old_soul wrote:For anyone who has a good handle on Evidence/Hearsay -- can you please explain the process you take to get to an answer that is "Hearsay, not within any exception"? -- sorry if it sounds too obvious.
Here's what I do:
~First, is it being offered to prove something other than the truth of the matter asserted. If it's trying to prove notice or ownership or something -- not hearsay at all.
~If it's offered for its truth "Suzie ran the red light" -- it's hearsay (probably...tricky to know what's "HS with an exception" and "admissible nonhearsay"...I don't think this has really come up on the sets yet or me--just know the distinctions).
~Next ask: statement of a party opponent? If so, see it applies. If not, keep going.
~Now, ask, "Is the declarant unavailable?" If so--then go to "must be unavailable" hearsay exceptions. If the declarant IS available, none of those apply...keep looking!
~If you've gotten this far you definitely have hearsay, but an exception COULD apply. Run through all the exceptions where the declarant is available (previous identification? Excited utterance? Present state? etc.).. If none of those apply, it's HS without an exception!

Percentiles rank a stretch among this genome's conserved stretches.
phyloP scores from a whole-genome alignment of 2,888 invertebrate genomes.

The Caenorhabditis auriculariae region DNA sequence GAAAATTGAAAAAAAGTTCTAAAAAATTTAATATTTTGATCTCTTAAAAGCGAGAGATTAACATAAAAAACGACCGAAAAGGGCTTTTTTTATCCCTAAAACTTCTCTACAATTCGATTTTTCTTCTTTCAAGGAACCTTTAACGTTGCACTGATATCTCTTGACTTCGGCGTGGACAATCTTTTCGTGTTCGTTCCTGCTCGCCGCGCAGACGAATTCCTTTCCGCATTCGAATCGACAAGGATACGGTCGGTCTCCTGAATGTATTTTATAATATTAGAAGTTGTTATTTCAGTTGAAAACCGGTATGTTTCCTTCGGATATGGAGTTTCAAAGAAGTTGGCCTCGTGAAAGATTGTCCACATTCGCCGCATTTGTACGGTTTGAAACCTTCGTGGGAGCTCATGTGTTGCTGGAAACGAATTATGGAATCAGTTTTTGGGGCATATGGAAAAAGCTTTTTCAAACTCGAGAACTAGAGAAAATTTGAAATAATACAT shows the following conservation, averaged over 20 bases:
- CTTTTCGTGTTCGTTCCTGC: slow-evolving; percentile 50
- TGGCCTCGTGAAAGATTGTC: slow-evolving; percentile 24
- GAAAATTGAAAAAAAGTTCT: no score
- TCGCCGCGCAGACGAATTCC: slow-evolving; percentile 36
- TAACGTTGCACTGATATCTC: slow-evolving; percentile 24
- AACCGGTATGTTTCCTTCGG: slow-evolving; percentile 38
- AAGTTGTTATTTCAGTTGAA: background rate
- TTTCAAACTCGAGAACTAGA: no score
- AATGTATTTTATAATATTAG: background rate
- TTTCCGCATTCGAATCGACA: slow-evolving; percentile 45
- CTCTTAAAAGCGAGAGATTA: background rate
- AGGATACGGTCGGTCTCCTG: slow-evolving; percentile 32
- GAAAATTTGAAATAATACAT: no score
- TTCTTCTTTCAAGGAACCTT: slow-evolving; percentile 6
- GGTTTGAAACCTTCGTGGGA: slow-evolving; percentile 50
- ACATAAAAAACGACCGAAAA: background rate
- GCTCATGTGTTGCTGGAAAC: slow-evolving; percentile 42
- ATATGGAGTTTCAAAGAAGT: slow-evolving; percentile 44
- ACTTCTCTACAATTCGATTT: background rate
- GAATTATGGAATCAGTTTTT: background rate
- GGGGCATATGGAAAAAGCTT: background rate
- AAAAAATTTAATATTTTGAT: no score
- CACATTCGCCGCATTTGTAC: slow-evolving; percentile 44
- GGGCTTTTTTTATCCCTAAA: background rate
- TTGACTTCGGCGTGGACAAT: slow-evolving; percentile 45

Here's another trick: USUALLY, when the answer is "hearsay without an exception," they'll give you some facts which might trick people into thinking it falls into one of the exceptions. Once you know the rules well, you can usually spot the trick immediately, and then it's far more likely to be "without an exception." For example if June the declarant said, "I'm dying! Johnny did it!" they're really asking about the Dying Declaration. But if you know that to use DD the declarant must be unavailable, and that June the declarant is sitting in the courtroom today -- the answer is likely "HS without an exception." If June wants to testify against Johnny, bring her to the stand -- she's here!
All these steps I gave can be done really quickly once you know the rules: "Truth? yes. Party Opponent/admision? no. Unavailable? no. HS exception applies? Description of pain...yes! Admissible!"
Does that help?